US 1976700 A
Description (OCR text may contain errors)
Patented Oct. 9, 1934 ELECTBOLYTE FOR USE WITH FILMED ELECTRODES Julius Edgar Lilicnfeld, Winchester, Mass., as-
signor to Ergon Research Laboratories, Inc., Maiden, Mass a corporation of Delaware No Drawing. Application October 31, 1931, Serial No. 572.295
1 Claim. (Cl. 175-415) The invention relates to electrolytes for use with filmed electrodes as in electrolytic condensers, etc., and particularly to electrolytes of relatively high specific resistance.
5 It has for an object the provision of an extremely high resistance electrolyte, though not above operating limits, and one which shall be substantially free from alkaline components in order to obtain a relatively low electric'leak between electrodes immersed therein.v Devices utilizing the same have a higher break-down voltage, require also a lower biasing voltage for alternating current operation, and entail a reduction of that part of the power loss whichis due to the dielectric of the filmed electrode.
A further object of the invention resides in the addition to such electrolyte of metal (electropositive) ions whereby its resistance is appreciably reduced, thereby also reducing that part of the power loss which is due to the resistance of the electrolyte. It has been found, furthermore, that a layer is more stable in such electrolytes inasmuch as it better retains its organized condition during idling periods so that the electric leak subsequent to the idling is materially reduced.
The electrolyte embodying the present invention contains a free weak acid such as boric acid, salicylic acid, etc., and is substantially free of ions with a single positive charge-usually termed alkaline components-such as sodium, potassium, etc., including ammonium, and to the extent of containing not more than V of 1% thereof.
These requirements may be fulfilled either by utilizing solutions as aqueous solutions or alcoholic solutions of said acids; or, by providing an electrolyte in which the weak acid, is contained in molecular association with molecules of the electrolyte and thus providing a partial free presence of the weak acid.
' As an example of electrolytes of the first-named type, a weak acid, such as pure boric acid, salicylic acid, etc., is dissolved in water to provide a substantially saturated solution thereof, care being taken to utilize a product which is also substantially free of any alkaline components. Also, various proportions of an alcohol with water, or with boric acid, salicylic acid, etc., may be utilized. In my copending application, Serial Number 560,140, I have disclosed electrolytes of the second-named type, the same being in the nature of a condensationproduct of an alcohol and a weak' acid and wherein the latter will be present to ad appreciable extent, Heretofore, it has been the practice to reduce the resistance of electrolytes of the nature of boric acid, salicylic acid, etc., by the addition of appreciable amounts of an alkali salt such assodium borate, sodium salicylate, etc. However, the action of such alkalis, especiallyupon aluminum containers for the electrolyte is particularly objectionable in that a corrosive eifect thereon results. Moreover, I have found in the operation of electrolytic condensers that an electrolyte free from alkaline components is particularly desirable, more especially for the reasons hereinbefore recited.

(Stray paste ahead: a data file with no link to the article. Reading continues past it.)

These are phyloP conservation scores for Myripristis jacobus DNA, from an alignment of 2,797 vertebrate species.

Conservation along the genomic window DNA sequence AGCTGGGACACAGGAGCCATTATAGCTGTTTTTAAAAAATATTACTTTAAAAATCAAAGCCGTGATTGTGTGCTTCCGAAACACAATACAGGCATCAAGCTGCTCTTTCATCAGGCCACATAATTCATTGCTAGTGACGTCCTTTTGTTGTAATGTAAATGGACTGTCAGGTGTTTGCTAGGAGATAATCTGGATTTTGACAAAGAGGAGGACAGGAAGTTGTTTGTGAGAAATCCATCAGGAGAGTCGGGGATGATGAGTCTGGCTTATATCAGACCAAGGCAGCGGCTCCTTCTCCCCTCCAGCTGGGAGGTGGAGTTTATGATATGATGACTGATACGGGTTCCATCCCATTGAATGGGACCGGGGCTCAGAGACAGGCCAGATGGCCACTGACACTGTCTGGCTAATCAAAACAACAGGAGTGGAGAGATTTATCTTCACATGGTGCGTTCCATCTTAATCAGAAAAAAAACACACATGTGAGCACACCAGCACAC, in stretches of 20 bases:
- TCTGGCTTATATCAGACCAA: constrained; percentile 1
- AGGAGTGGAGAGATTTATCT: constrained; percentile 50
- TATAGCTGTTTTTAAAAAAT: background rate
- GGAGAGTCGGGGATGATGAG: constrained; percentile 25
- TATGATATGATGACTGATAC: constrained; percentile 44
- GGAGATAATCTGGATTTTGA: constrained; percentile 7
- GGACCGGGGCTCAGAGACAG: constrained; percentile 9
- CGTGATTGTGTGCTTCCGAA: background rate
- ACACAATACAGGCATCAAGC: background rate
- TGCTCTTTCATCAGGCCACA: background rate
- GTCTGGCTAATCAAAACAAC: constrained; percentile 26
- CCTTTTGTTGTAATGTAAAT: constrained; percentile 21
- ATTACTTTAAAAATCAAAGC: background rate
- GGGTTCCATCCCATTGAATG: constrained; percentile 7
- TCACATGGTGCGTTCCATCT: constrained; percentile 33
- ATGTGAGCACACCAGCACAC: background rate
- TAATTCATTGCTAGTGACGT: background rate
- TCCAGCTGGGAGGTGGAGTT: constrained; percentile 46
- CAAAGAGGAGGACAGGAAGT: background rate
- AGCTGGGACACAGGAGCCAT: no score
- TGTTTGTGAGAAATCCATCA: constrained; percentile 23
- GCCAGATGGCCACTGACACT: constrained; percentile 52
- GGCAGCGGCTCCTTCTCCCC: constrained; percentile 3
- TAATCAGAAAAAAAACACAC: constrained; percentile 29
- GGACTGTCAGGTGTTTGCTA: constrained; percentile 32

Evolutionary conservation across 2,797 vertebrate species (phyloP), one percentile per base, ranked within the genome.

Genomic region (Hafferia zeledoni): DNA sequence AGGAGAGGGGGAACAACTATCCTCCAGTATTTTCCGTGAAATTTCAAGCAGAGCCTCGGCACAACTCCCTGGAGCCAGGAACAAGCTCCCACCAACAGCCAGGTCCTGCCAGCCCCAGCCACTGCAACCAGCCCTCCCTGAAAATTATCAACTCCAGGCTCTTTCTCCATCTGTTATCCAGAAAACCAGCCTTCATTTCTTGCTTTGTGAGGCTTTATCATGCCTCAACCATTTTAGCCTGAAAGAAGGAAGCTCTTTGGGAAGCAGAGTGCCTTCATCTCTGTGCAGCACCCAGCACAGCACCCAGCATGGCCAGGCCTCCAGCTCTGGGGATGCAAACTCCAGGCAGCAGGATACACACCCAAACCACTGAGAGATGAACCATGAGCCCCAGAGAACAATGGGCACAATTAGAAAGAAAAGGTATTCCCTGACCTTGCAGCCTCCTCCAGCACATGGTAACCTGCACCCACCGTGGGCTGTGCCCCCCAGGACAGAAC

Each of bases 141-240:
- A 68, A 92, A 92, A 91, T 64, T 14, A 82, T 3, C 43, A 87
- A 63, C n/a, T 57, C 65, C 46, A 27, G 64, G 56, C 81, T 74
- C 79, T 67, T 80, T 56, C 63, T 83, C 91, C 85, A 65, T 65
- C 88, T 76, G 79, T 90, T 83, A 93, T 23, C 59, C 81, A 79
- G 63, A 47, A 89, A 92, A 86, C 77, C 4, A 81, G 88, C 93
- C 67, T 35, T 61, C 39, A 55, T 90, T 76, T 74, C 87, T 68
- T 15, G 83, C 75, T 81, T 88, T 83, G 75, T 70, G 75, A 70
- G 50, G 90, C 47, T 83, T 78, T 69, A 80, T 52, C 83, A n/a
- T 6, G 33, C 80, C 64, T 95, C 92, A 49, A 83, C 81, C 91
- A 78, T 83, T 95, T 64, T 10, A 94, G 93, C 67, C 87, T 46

The specific resistance of both the aforesaid types of the electrolyte is comparatively high and would generally be prohibitive except in devices utilizing narrowly spaced electrodes. Even in the case of such devices, it may be desirable under certain conditions to somewhat reduce the specific resistance of the novel electrolyte. This reduction may be variously attained, as by the introduction of metallic, non-alkaline ions into the electrolyte or by utilizing a finely-divided, conductive filler such as lamp black, aluminum dust, etc.
The electropositive metal ions may be obtained from copper, nickel, chromium, cadmium, cobalt, zinc, etc., it being understood in theme of the word metal in the claim and throughout the specification, that the same is intended to include any of the various noted metals.
These ions may conveniently be introduced into the electrolyte by immersing therein two electrodes (not shown) as of copper, and causing a current to flow therebetween, as is well understood, until the electrolyte becomes substantially saturated with copper ions; or, by adding a suitable salt thereto, as copper borate. The copper ions may also be introduced during the operation of a condenser in which the electrolyte is utilized when said condenser is provided with electrically active surfaces of the metal whose ions are to be introduced, for example, by means of the metal shielding strips set forth in my copending application for electrode structure of electrolytic condensers, filed of even date herewith; but the action will be correspondingly slower. The metallic surfaces aforesaid, moreover, will serve to permanently maintain the ion concentration of the electrolyte by affording an active metallic surface.
An electrolyte for electrolytic condensers, consisting of an aqueous solution of substantially pureboric acid.
' JULIUS EDGAR LILIENFEID.